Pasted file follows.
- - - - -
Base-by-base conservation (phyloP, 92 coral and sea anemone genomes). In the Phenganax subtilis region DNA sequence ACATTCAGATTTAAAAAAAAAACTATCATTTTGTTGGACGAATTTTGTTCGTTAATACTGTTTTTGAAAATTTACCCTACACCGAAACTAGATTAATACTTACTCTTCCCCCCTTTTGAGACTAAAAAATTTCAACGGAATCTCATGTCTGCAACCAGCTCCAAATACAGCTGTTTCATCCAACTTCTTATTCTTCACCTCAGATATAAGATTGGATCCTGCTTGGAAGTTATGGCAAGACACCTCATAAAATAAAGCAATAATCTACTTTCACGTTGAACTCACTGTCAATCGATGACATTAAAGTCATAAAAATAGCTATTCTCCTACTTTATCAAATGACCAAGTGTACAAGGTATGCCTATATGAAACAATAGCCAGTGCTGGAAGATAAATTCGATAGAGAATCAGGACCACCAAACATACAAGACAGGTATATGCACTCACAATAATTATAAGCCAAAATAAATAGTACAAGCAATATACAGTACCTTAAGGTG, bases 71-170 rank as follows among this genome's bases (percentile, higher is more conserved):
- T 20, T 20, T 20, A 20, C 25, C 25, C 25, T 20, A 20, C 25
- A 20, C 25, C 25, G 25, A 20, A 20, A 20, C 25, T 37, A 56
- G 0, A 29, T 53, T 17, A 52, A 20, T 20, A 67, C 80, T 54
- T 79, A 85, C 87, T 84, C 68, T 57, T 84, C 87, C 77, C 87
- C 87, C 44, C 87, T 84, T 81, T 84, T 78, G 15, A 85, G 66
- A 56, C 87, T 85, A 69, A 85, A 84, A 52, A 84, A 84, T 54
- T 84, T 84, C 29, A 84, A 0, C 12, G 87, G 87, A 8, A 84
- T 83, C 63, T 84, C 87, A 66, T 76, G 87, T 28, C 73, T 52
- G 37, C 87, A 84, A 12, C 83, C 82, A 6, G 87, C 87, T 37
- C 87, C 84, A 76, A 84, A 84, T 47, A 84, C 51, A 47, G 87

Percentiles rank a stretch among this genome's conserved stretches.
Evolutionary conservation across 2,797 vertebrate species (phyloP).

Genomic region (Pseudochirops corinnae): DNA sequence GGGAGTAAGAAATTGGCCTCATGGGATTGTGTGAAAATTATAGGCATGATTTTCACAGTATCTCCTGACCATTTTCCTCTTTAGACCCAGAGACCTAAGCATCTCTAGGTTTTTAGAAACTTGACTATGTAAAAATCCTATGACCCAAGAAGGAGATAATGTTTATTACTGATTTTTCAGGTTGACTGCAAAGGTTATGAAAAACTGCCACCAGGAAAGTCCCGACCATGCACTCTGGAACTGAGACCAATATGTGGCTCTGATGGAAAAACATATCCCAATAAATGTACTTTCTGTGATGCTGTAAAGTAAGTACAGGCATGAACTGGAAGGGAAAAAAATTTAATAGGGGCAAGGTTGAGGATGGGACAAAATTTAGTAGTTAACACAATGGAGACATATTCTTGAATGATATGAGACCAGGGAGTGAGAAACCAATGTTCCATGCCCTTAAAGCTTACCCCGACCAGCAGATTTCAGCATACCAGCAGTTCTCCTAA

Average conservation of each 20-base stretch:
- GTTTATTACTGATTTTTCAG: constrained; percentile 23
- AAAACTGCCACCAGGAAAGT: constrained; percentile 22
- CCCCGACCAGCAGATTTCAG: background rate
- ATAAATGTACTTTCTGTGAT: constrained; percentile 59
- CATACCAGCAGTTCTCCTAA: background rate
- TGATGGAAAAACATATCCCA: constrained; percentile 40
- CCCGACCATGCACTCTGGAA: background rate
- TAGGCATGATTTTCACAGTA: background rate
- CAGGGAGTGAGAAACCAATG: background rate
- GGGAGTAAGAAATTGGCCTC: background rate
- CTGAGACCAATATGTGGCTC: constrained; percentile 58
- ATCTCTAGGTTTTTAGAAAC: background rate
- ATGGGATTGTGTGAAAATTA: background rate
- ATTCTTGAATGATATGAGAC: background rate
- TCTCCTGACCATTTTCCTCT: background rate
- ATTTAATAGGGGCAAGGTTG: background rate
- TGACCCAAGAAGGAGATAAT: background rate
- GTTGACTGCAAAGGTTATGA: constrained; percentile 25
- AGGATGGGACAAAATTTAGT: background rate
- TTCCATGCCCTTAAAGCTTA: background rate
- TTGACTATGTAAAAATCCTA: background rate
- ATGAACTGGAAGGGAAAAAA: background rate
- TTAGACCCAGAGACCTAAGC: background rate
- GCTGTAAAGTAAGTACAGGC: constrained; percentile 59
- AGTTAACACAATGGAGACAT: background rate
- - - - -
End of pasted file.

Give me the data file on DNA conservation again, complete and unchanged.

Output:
Base-by-base conservation (phyloP, 92 coral and sea anemone genomes). In the Phenganax subtilis region DNA sequence ACATTCAGATTTAAAAAAAAAACTATCATTTTGTTGGACGAATTTTGTTCGTTAATACTGTTTTTGAAAATTTACCCTACACCGAAACTAGATTAATACTTACTCTTCCCCCCTTTTGAGACTAAAAAATTTCAACGGAATCTCATGTCTGCAACCAGCTCCAAATACAGCTGTTTCATCCAACTTCTTATTCTTCACCTCAGATATAAGATTGGATCCTGCTTGGAAGTTATGGCAAGACACCTCATAAAATAAAGCAATAATCTACTTTCACGTTGAACTCACTGTCAATCGATGACATTAAAGTCATAAAAATAGCTATTCTCCTACTTTATCAAATGACCAAGTGTACAAGGTATGCCTATATGAAACAATAGCCAGTGCTGGAAGATAAATTCGATAGAGAATCAGGACCACCAAACATACAAGACAGGTATATGCACTCACAATAATTATAAGCCAAAATAAATAGTACAAGCAATATACAGTACCTTAAGGTG, bases 71-170 rank as follows among this genome's bases (percentile, higher is more conserved):
- T 20, T 20, T 20, A 20, C 25, C 25, C 25, T 20, A 20, C 25
- A 20, C 25, C 25, G 25, A 20, A 20, A 20, C 25, T 37, A 56
- G 0, A 29, T 53, T 17, A 52, A 20, T 20, A 67, C 80, T 54
- T 79, A 85, C 87, T 84, C 68, T 57, T 84, C 87, C 77, C 87
- C 87, C 44, C 87, T 84, T 81, T 84, T 78, G 15, A 85, G 66
- A 56, C 87, T 85, A 69, A 85, A 84, A 52, A 84, A 84, T 54
- T 84, T 84, C 29, A 84, A 0, C 12, G 87, G 87, A 8, A 84
- T 83, C 63, T 84, C 87, A 66, T 76, G 87, T 28, C 73, T 52
- G 37, C 87, A 84, A 12, C 83, C 82, A 6, G 87, C 87, T 37
- C 87, C 84, A 76, A 84, A 84, T 47, A 84, C 51, A 47, G 87

Percentiles rank a stretch among this genome's conserved stretches.
Evolutionary conservation across 2,797 vertebrate species (phyloP).

Genomic region (Pseudochirops corinnae): DNA sequence GGGAGTAAGAAATTGGCCTCATGGGATTGTGTGAAAATTATAGGCATGATTTTCACAGTATCTCCTGACCATTTTCCTCTTTAGACCCAGAGACCTAAGCATCTCTAGGTTTTTAGAAACTTGACTATGTAAAAATCCTATGACCCAAGAAGGAGATAATGTTTATTACTGATTTTTCAGGTTGACTGCAAAGGTTATGAAAAACTGCCACCAGGAAAGTCCCGACCATGCACTCTGGAACTGAGACCAATATGTGGCTCTGATGGAAAAACATATCCCAATAAATGTACTTTCTGTGATGCTGTAAAGTAAGTACAGGCATGAACTGGAAGGGAAAAAAATTTAATAGGGGCAAGGTTGAGGATGGGACAAAATTTAGTAGTTAACACAATGGAGACATATTCTTGAATGATATGAGACCAGGGAGTGAGAAACCAATGTTCCATGCCCTTAAAGCTTACCCCGACCAGCAGATTTCAGCATACCAGCAGTTCTCCTAA

Average conservation of each 20-base stretch:
- GTTTATTACTGATTTTTCAG: constrained; percentile 23
- AAAACTGCCACCAGGAAAGT: constrained; percentile 22
- CCCCGACCAGCAGATTTCAG: background rate
- ATAAATGTACTTTCTGTGAT: constrained; percentile 59
- CATACCAGCAGTTCTCCTAA: background rate
- TGATGGAAAAACATATCCCA: constrained; percentile 40
- CCCGACCATGCACTCTGGAA: background rate
- TAGGCATGATTTTCACAGTA: background rate
- CAGGGAGTGAGAAACCAATG: background rate
- GGGAGTAAGAAATTGGCCTC: background rate
- CTGAGACCAATATGTGGCTC: constrained; percentile 58
- ATCTCTAGGTTTTTAGAAAC: background rate
- ATGGGATTGTGTGAAAATTA: background rate
- ATTCTTGAATGATATGAGAC: background rate
- TCTCCTGACCATTTTCCTCT: background rate
- ATTTAATAGGGGCAAGGTTG: background rate
- TGACCCAAGAAGGAGATAAT: background rate
- GTTGACTGCAAAGGTTATGA: constrained; percentile 25
- AGGATGGGACAAAATTTAGT: background rate
- TTCCATGCCCTTAAAGCTTA: background rate
- TTGACTATGTAAAAATCCTA: background rate
- ATGAACTGGAAGGGAAAAAA: background rate
- TTAGACCCAGAGACCTAAGC: background rate
- GCTGTAAAGTAAGTACAGGC: constrained; percentile 59
- AGTTAACACAATGGAGACAT: background rate